And, speaking of safe, WT is right about GFIs, but I would use a GFI outlet in the first box, and feed through to the second one per the instrucftions in the GFI package, rather than going to the hassle of putting a GFI breaker in the panel.  Unless you plan on plugging a tool into the overhead outlet for the light, you don't need to worry about one there.

Just be careful, take your time, and ask if you hit a bump and can't sort it out; you'll be fine.



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Thanks Rrumbler, I understand everything except the GFCI - - - what is it?



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GFCI - Ground Fault Circuit Interrupter.  A GFCI outlet is an outlet with a built in circuit breaker that trips on extremely small amount of current to ground.  If you were standing on a wet surface or a metal ladder, and using a drill, if the drill shorted inside, or if you drilled into a live wire, the GFI would trip off before the current that you would feel became dangerous enough to hurt you.  They do not trip on overload, but a current to ground of less than 5 milliamps will trip one.  For remodel or additions, I prefer them to an "in panel GFI circuit breaker"; you don't have to get into the panel and mess around with existing stuff as an "in panel" requires an extra connection to the ground buss, and both hot and neutral must be connected to the breaker itself.  Putting in a GFI outlet is almost as simple as putting in a regular one, and the instructions in the package are very good in most cases, and they can be installed either as a stand alone GFI, or they can be installed in the first outlet in a circuit and wired to protect all of the outlets beyond them.  Very good safety device.  All kitchens, bathrooms, laundries, outdoor outlets, and shop/garage spaces should have them installed.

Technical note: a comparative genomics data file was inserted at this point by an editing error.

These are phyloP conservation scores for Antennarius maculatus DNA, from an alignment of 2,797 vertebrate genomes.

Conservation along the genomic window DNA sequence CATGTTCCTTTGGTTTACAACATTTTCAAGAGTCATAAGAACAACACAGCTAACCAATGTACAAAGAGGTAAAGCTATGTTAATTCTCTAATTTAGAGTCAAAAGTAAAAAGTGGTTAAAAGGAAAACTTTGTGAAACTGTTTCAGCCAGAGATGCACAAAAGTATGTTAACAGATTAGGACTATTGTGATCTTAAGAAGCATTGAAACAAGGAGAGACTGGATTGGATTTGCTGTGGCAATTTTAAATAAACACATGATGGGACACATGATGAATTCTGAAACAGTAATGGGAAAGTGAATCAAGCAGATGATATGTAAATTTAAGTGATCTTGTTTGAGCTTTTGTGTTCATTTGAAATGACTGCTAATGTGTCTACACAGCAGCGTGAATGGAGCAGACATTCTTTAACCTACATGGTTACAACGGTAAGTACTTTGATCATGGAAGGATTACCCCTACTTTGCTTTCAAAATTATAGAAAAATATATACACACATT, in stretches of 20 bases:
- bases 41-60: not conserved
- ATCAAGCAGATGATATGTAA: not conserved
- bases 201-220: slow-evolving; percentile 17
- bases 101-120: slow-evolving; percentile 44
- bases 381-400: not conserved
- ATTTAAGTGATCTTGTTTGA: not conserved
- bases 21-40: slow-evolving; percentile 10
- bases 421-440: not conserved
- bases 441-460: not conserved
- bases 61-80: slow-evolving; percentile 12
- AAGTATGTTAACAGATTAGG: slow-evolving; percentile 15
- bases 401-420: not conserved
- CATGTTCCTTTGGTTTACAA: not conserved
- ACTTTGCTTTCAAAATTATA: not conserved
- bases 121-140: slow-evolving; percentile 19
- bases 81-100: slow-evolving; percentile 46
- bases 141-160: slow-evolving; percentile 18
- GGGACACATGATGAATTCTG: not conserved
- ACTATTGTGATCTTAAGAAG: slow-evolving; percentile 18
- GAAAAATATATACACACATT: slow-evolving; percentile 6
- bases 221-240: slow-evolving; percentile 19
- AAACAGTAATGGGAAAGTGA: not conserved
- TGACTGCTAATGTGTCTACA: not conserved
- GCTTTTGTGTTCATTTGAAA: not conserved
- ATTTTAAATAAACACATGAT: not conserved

This would be my first choice:

http://www.homedepot.com/Electrical-Dimmers-Switches-Outlets-Outlets-Receptacles/h_d1/N-5yc1vZc33a/R-203439056/h_d2/ProductDisplay?catalogId=10053&langId=-1&storeId=10051